Kitchen Equipment and Appliances Uncategorized

School Supplies

Sometimes teachers are scrupulously careful about foods given to children on special diets, but use school supplies that contain forbidden ingredients. While gluten molecules are too large to transfer through the skin, many children taste their paints, glues and other supplies, or touch their hands to their mouths and ingest them accidentally. Having appropriate school supplies is especially important for younger children, who spend more time using arts and craft materials, and who are more likely to put things in their mouths.

Try to meet with teachers at the start of the school year and get a list of supplies that will be used. If your child’s school has a sensory table, you can request that it be filled with rice or dried beans, instead of macaroni or gluten grains. You may want to volunteer to be the “playdough parent” and keep the classroom supplied with a safe version that you don’t have to worry about.

Playdough can and will end up in your child’s mouth, so at home or school, make sure that the only dough in sight is gluten-free. Volunteer to be the school “playdough parent” if necessary. A gluten free recipe:

Place 1 cup finely-ground white rice flour,* 2 tsp cream of tartar, ¼ cup salt, 1 tsp xanthan gum, and 2 TBSP vegetable oil in a blender. With the blade running, slowly add approximately

½ cup of boiling water through the feed tube until the mixture forms a ball. Add water a spoonful at a time until the dough is soft and firm. Add natural food coloring if desired. If you don’t have a food processor, this can be mixed by hand. Let cool and knead until silky, lightly dusting the kneading surface with more flour if necessary. Store in a tightly-sealed container. Refrigeration isn’t necessary but will keep it fresh longer.

*Note: for a softer, smoother end result, use sweet rice flour. 

If the school is unwilling to ensure that all of the supplies they use are safe, you can put together a tub of appropriate items for your child’s use. For a list of safe school supplies, visit the TACA website (, and click on “School Implementation” on the links to the left.

Getting Started Uncategorized

Toiletries and Cosmetics

Many popular brands of toothpaste contain gluten, and some children tend to swallow quite a bit. Check with the manufacturer to be sure; there are some “natural” brands that contain no gluten or other unwanted additives, such as Tom’s of Maine.


Pickiness and Food Addiction

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Many parents will swear that their mealtimes feel more like a prizefight than a family dinner. Small children are often picky eaters, but children on the autism spectrum can take pickiness to extremes. These children are sometimes called “self-limiters.” Even when parents recognize the potential benefits that can result from dietary intervention, they may hesitate to remove some of the few

foods that their children will eat.

Self-limiting children often eat fewer than five different foods; the list generally includes foods like milk, yogurt, bread, chicken nuggets and fries. These foods contain gluten, casein or both. It is probable that such children are limiting themselves to foods to which they have a physical addiction (see OPIATE EXCESS).

All of these children can (and most will) expand their diets once all traces of gluten have been removed (see NUTRITION).

Common Reasons for Pickiness: Self-limiters are choosing foods that support a very real addiction. Going for a few hours without gluten or dairy may cause sensations of pain and discomfort. Those who have been put on a “GF/CF diet” that retains traces of gluten or dairy may continue to narrow their food choices until they are down to just one or two foods. A classic example is a child who started out with several foods, and is now eating just one, such as a specific brand of store-bought fries or potato chips. It is highly likely that these contain traces of gluten from the manufacturing process, and the child is sensitive enough to notice the difference. When switched to homemade fried potatoes, the food repertoire may quickly expand.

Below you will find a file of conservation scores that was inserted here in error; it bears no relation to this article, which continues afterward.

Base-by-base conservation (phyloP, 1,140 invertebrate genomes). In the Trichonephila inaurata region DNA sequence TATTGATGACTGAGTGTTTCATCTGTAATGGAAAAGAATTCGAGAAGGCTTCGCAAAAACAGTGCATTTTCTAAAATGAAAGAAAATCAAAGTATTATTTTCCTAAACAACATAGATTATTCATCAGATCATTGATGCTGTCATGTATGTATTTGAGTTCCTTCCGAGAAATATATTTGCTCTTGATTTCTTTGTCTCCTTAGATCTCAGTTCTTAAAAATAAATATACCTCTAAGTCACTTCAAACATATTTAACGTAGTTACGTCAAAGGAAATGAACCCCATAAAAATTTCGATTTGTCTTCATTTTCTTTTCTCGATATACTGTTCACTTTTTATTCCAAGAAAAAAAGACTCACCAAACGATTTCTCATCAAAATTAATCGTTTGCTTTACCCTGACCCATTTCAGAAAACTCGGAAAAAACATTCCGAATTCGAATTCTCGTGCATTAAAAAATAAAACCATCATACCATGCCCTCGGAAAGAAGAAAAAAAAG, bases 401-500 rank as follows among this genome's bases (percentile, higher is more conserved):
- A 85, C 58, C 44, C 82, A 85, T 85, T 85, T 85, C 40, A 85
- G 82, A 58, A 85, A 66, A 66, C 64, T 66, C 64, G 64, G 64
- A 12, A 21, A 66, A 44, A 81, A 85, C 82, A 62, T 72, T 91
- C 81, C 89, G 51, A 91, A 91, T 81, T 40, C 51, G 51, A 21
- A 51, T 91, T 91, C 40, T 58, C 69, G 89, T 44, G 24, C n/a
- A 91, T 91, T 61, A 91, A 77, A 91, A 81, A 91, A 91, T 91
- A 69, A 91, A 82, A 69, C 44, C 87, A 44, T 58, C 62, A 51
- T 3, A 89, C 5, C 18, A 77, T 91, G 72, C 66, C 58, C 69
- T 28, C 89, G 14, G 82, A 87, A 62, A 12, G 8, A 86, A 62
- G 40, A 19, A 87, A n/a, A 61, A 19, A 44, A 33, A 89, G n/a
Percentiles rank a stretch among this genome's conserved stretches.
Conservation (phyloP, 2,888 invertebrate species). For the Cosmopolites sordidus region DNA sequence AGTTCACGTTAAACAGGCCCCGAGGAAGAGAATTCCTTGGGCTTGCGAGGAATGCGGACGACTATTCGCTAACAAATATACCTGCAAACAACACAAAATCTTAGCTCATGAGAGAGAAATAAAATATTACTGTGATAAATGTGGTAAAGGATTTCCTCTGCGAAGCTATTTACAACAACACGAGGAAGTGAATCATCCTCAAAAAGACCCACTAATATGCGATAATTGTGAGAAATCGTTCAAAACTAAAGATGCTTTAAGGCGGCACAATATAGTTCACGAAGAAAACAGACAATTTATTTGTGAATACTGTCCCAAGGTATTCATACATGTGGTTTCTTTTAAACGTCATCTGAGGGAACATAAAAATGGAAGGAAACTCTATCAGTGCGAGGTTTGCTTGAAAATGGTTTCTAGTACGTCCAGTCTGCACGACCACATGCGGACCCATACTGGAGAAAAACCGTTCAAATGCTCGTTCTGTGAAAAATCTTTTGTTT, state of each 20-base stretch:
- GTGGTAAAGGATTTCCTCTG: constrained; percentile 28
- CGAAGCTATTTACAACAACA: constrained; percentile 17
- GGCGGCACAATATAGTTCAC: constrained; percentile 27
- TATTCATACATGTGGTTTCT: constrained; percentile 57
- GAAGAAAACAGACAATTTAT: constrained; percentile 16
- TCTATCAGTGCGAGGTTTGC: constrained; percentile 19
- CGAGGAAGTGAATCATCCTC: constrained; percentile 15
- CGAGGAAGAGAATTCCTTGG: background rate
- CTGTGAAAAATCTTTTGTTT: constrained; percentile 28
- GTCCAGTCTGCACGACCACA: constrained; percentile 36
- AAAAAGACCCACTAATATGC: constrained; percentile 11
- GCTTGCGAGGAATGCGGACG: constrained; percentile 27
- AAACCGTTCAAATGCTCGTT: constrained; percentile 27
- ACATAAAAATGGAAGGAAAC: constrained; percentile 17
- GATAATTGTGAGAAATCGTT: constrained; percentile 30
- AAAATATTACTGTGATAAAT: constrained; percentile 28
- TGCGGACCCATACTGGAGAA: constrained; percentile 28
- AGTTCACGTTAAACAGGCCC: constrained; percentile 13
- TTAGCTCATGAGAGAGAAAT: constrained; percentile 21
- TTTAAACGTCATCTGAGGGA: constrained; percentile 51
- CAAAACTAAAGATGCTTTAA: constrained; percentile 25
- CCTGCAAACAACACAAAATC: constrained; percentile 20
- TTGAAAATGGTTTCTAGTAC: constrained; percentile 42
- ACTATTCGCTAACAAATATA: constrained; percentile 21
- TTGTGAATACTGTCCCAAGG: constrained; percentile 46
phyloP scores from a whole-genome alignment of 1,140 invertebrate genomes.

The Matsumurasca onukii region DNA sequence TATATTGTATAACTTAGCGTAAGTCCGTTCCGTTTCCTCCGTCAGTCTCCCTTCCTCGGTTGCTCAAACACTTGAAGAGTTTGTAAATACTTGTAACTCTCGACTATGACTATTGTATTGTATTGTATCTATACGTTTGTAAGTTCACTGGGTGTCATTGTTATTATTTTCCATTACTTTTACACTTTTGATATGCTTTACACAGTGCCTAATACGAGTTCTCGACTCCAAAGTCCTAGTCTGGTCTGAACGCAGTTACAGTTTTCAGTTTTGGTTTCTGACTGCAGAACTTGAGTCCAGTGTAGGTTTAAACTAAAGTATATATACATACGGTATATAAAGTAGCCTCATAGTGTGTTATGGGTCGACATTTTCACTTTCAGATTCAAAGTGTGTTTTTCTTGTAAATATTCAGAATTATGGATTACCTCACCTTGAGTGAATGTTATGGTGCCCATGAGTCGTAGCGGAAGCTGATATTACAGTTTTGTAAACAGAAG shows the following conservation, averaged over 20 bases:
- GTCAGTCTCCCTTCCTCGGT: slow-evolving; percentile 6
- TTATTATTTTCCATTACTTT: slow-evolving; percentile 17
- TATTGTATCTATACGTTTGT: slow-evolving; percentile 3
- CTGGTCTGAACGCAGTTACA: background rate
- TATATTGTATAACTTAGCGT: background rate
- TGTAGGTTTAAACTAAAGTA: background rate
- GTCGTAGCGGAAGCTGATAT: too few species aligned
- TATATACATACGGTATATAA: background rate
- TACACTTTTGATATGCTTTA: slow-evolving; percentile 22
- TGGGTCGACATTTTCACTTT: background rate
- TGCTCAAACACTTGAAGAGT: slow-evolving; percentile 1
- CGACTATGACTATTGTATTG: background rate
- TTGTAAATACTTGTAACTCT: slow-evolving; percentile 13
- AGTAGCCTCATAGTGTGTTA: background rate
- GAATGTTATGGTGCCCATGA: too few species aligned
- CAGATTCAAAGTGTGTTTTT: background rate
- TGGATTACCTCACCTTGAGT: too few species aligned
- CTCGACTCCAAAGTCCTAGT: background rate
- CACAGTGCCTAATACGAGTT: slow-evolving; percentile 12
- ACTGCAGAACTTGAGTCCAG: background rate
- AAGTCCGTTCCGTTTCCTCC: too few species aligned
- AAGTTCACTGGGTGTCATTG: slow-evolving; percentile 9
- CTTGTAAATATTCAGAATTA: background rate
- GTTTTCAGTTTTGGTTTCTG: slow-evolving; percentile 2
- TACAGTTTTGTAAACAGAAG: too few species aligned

Eating is a very different experience when one of your senses is disrupted. Children on the autism spectrum often have severe disturbances in several of their sensory channels; this dysfunction renders them unable to process sensory information, and affects the way they experience food. If olfaction is overly acute, ordinary cooking smells may be seem disgusting. For others, an insensitive nose may mean that food simply is not appetizing. Foods of particular textures or temperatures may be intolerable.

If texture seems to be the limiting factor, introduce new foods that are similar in texture to foods that are already accepted. If a child only eats crunchy foods, look for crunchy gluten and casein free foods. If they refuse to chew, you can make puddings, purées and even “yogurt” from appropriate ingredients.

Some parents find that their children will not even try a new version of a favorite food. This may be due to the characteristic “need for sameness” common to children on the autism spectrum. For these children it will be important to try to approximate the appearance of their favorite foods as closely as possible.

Here are some ideas for increasing the number of foods in the diet:

  • Study the favored brand of chicken nugget and make yours look exactly the same in size, shape and color. You can go to your child’s favorite fast food restaurant and ask for some of

the nugget envelopes or boxes (most store managers will give them to you if you ask – if they are reluctant, offer to buy them).

    • If a child is a confirmed ‘milkaholic,’ a similar technique may be needed to introduce an acceptable substitute. There are several excellent milk substitutes on the market that provide the required vitamins and calcium, but if your child won’t drink them, he may not be getting the nutrition he needs. When first making the switch, try adding just a tiny bit of milk substitute to the milk carton. Each day, increase the proportion until there is no milk at all. For the truly stubborn, a little milk-free chocolate syrup may be the shortest route to a successful switch. The flavoring can then be slowly phased out to minimize sugar in the diet.

    • One woman reported that her child only ate muffins, so for the first few weeks, she made chicken muffins, pork muffins and beef

muffins, including puréed vegetables in the batter.

    • Let your child help you cook; following a recipe and taking pride his participation may induce her to taste the result.

    • Introduce a new food when he is especially hungry.

    • Run out” of the foods that he is used to having, and explain that the new food is all there is.

    • Introduce foods in a new environment, such as at Grandma’s house.

    • Use peer pressure. Serve other children the food, and reluctantly tell him he can try a little if he really wants to.

For severe tactile issues, it may be necessary to work with an occupational therapist trained in sensory integration dysfunction. These professionals work slowly and gradually to increase the child’s tolerance of many textures, temperatures and smells. They can desensitize the child’s lips and mouth, which will allow them to eat a more normal diet. For more information, or to find an OT in your area, write to the American Occupational Therapy Association at P.O. Box 31220/ Bethesda, MD 20824-1220 or visit